I love grass. Not the sticky icky variety, but the actual green, lush, soft, cool-to-the-touch, sweet-smelling, and (I’m not ashamed to say) quite tasty kind. Don’t pretend you never munched on a blade or two.
Living in the Arizona desert, good grass is hard to come by. Even the nicest looking lawn in Scottsdale is dry and seems to lack the spongy fluffiness one would expect to find in that grassy meadow from your Windows XP default wallpaper.
Not to get all nostalgic or anything, but my grandparents had one of the biggest, nicest, well cared for, lawns in all of Bayside, Queens. I’m sure it was much smaller than it is in my head, but to a 8yr old sports nut, it looked like a football field. Its only flaw was a single tree that always had a knack of preventing me from running back a touchdown. That tree sure could tackle! It did, however, play a pretty decent first base, so I guess I can’t complain too much.
Anyhow, it was this lawn that set my standards for all future landscaping even though, at the time, I didn’t even know what landscaping was. I guess I just assumed my Grandpa planted each blade of grass himself. Since he’s no longer with us, and cannot dispel that myth, I will go on believing that is exactly what he did. In fact, I think George Schneider invented grass. I’ll create a Wikipedia entry after I’m done with this.
So where was I? Oh yeah… Italian Cuisine is to Nigeria as grass is to Arizona. We just don’t “do” grass. For the most part, people here accept and understand this, so they landscape with rocks and the occasional, or not so occasional, cactus. Folks here don’t have yards, they have quarries. Maintenance wise, I’m sure it’s a dream come true, but it doesn’t really stimulate the senses. I mean what senses can rocks really stimulate.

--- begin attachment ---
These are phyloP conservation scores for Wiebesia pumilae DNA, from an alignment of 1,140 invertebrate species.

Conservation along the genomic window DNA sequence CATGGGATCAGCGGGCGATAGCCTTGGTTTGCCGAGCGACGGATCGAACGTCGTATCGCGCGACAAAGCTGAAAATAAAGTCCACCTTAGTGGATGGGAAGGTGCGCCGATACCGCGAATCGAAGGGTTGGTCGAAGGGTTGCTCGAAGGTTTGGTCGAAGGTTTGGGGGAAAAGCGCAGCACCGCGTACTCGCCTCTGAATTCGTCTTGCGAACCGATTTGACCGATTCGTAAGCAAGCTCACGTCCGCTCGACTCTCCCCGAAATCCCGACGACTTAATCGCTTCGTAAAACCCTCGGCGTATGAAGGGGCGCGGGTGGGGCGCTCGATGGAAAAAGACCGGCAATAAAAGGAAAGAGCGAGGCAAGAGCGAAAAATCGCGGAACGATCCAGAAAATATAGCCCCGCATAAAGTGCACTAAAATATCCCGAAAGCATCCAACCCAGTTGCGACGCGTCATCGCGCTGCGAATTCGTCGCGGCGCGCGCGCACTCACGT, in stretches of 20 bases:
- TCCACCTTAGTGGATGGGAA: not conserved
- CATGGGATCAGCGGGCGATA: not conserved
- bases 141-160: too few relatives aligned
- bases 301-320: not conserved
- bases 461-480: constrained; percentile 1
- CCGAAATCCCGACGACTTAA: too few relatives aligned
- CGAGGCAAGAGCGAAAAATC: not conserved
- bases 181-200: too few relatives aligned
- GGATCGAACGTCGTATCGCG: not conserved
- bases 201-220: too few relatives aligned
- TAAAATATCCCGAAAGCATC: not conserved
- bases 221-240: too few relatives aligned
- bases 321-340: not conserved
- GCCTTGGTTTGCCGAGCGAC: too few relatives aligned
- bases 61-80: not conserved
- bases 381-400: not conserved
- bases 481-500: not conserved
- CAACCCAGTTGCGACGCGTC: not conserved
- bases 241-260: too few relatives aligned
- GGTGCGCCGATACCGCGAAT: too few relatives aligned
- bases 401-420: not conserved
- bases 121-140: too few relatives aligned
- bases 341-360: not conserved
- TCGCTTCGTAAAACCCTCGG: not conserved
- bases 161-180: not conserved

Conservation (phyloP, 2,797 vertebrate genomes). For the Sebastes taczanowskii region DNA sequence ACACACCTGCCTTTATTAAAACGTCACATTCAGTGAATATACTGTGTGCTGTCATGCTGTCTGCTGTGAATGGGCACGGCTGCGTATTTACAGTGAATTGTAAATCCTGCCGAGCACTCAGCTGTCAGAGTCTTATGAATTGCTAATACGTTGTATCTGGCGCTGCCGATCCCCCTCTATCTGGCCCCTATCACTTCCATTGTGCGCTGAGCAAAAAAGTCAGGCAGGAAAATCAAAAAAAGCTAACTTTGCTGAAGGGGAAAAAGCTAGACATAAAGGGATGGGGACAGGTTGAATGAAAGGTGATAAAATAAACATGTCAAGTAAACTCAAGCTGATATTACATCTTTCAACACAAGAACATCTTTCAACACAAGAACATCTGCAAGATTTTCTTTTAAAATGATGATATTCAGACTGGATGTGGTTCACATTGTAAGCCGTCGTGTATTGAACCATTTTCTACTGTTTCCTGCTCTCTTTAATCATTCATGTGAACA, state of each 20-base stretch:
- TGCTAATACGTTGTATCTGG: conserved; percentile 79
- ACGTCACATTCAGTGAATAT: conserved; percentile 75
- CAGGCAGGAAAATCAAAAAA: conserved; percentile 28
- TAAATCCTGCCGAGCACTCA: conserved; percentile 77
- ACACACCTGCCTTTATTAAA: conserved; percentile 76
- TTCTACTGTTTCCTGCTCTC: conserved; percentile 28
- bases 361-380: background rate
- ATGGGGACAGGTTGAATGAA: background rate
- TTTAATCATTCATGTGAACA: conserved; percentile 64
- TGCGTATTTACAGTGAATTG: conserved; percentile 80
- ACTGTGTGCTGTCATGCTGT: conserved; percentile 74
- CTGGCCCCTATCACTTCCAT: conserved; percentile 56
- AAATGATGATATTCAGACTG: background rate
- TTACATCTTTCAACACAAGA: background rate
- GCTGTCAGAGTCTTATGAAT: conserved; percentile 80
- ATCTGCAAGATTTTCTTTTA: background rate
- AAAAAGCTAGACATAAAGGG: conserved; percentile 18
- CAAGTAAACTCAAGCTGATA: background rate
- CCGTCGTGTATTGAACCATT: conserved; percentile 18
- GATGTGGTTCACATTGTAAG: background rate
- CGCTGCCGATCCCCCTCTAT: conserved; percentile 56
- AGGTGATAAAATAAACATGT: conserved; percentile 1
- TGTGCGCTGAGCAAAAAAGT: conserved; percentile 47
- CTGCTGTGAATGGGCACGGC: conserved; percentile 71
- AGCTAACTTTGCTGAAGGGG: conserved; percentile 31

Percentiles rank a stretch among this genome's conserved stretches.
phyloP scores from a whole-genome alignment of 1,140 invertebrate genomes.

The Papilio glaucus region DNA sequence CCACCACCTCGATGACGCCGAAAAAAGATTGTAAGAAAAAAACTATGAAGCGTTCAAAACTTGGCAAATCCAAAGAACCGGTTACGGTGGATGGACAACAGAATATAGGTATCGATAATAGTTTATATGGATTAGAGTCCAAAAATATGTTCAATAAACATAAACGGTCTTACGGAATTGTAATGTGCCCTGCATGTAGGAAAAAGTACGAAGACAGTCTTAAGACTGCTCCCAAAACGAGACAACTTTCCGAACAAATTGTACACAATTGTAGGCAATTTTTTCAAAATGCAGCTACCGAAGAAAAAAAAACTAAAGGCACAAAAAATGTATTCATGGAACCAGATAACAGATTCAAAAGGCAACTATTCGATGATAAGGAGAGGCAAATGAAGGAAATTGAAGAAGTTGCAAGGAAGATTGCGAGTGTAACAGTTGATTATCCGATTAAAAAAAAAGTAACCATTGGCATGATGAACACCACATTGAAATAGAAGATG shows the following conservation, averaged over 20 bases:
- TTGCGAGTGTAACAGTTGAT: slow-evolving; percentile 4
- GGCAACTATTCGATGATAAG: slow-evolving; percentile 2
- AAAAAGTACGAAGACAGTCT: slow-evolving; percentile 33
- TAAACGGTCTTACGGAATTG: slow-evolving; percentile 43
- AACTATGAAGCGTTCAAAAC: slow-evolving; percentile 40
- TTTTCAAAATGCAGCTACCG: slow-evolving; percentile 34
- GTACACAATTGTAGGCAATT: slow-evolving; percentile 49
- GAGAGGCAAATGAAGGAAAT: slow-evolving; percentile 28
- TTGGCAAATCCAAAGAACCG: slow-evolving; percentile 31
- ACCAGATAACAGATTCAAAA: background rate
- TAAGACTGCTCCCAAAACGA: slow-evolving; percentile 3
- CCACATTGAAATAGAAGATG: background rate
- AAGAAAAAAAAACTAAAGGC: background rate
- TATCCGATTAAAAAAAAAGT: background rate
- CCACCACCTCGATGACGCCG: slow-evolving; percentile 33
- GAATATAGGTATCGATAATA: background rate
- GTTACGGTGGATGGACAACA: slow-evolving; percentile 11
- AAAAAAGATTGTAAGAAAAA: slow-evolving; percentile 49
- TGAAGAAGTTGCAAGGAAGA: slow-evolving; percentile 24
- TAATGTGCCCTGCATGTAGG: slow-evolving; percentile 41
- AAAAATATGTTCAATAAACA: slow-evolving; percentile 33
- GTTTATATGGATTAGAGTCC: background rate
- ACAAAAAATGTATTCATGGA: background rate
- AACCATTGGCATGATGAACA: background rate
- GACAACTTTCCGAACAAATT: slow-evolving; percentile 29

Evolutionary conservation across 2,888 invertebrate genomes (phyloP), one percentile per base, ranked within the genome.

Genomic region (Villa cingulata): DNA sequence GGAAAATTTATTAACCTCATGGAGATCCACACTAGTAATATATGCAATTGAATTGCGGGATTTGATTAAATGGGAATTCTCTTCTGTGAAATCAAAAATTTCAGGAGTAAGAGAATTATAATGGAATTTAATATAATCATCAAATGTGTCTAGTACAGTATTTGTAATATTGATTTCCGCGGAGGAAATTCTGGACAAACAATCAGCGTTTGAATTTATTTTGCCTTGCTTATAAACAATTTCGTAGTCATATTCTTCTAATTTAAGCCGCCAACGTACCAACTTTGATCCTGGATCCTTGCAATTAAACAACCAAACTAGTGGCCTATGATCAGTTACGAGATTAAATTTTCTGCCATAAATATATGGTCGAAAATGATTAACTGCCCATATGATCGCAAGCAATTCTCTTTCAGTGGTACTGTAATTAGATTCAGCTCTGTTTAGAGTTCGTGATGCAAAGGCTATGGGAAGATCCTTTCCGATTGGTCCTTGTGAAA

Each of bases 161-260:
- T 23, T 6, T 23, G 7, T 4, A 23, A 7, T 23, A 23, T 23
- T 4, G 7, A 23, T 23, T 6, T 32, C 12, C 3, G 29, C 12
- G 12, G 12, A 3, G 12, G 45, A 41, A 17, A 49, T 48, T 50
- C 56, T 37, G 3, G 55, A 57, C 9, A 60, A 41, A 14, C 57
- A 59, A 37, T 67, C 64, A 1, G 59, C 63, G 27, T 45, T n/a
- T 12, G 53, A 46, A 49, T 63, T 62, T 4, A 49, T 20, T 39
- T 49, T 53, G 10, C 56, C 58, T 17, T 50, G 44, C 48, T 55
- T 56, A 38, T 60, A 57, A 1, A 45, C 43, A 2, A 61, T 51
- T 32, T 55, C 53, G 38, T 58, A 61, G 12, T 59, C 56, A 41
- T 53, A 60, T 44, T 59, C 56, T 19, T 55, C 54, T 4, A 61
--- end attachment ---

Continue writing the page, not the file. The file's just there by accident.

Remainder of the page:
Fine! They can stimulate our sense of touch, but I’m not gonna taste one!!!
It’s safe to say I’m not a huge fan of “Desert Landscaping“, but given our desert climate, you’re sort of limited in your options. Go figure. I have, however, learned to distinguish between good landscaping and bad landscaping, and I can appreciate the efforts that go into giving one’s home some curb appeal.
I pulled into the driveway this evening, got out of my car, and took a moment to take in the desert scenery. Even someone as anti-Arizona as I am can enjoy a sunset every now and then. As the sun continued its descent below the horizon, I allowed my body to fully absorb my natural surroundings, becoming one with Mother Earth, losing myself in the moment. What brought me back was the abrupt realization of the one sure thing I know will always remain true…
I will never grow up.